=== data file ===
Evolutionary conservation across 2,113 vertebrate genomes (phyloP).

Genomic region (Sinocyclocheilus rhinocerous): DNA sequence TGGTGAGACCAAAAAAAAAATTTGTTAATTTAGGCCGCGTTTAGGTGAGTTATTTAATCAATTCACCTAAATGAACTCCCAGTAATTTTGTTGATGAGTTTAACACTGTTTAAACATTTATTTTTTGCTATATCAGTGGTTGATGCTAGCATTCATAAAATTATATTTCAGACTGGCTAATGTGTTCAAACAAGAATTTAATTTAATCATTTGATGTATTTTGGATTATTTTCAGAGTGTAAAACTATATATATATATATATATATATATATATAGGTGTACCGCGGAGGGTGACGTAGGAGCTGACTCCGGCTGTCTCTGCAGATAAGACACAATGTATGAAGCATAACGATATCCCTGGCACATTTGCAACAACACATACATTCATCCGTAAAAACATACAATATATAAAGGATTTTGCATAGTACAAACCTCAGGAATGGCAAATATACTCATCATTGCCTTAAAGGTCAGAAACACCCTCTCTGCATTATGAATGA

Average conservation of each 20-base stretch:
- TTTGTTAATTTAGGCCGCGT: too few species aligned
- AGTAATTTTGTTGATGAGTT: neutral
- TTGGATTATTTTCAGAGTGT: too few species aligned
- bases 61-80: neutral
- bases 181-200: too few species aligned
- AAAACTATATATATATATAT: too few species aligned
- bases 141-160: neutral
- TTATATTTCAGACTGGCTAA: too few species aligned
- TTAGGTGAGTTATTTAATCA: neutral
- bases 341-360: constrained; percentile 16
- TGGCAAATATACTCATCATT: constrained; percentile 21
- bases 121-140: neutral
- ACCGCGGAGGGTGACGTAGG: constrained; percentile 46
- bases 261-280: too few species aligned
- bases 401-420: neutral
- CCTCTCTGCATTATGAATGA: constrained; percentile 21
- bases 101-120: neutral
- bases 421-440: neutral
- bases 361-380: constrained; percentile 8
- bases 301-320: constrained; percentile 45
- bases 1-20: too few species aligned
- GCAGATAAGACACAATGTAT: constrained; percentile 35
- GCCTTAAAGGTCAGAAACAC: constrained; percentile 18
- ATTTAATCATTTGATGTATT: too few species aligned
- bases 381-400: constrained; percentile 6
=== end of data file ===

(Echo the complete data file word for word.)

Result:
Evolutionary conservation across 2,113 vertebrate genomes (phyloP).

Genomic region (Sinocyclocheilus rhinocerous): DNA sequence TGGTGAGACCAAAAAAAAAATTTGTTAATTTAGGCCGCGTTTAGGTGAGTTATTTAATCAATTCACCTAAATGAACTCCCAGTAATTTTGTTGATGAGTTTAACACTGTTTAAACATTTATTTTTTGCTATATCAGTGGTTGATGCTAGCATTCATAAAATTATATTTCAGACTGGCTAATGTGTTCAAACAAGAATTTAATTTAATCATTTGATGTATTTTGGATTATTTTCAGAGTGTAAAACTATATATATATATATATATATATATATATAGGTGTACCGCGGAGGGTGACGTAGGAGCTGACTCCGGCTGTCTCTGCAGATAAGACACAATGTATGAAGCATAACGATATCCCTGGCACATTTGCAACAACACATACATTCATCCGTAAAAACATACAATATATAAAGGATTTTGCATAGTACAAACCTCAGGAATGGCAAATATACTCATCATTGCCTTAAAGGTCAGAAACACCCTCTCTGCATTATGAATGA

Average conservation of each 20-base stretch:
- TTTGTTAATTTAGGCCGCGT: too few species aligned
- AGTAATTTTGTTGATGAGTT: neutral
- TTGGATTATTTTCAGAGTGT: too few species aligned
- bases 61-80: neutral
- bases 181-200: too few species aligned
- AAAACTATATATATATATAT: too few species aligned
- bases 141-160: neutral
- TTATATTTCAGACTGGCTAA: too few species aligned
- TTAGGTGAGTTATTTAATCA: neutral
- bases 341-360: constrained; percentile 16
- TGGCAAATATACTCATCATT: constrained; percentile 21
- bases 121-140: neutral
- ACCGCGGAGGGTGACGTAGG: constrained; percentile 46
- bases 261-280: too few species aligned
- bases 401-420: neutral
- CCTCTCTGCATTATGAATGA: constrained; percentile 21
- bases 101-120: neutral
- bases 421-440: neutral
- bases 361-380: constrained; percentile 8
- bases 301-320: constrained; percentile 45
- bases 1-20: too few species aligned
- GCAGATAAGACACAATGTAT: constrained; percentile 35
- GCCTTAAAGGTCAGAAACAC: constrained; percentile 18
- ATTTAATCATTTGATGTATT: too few species aligned
- bases 381-400: constrained; percentile 6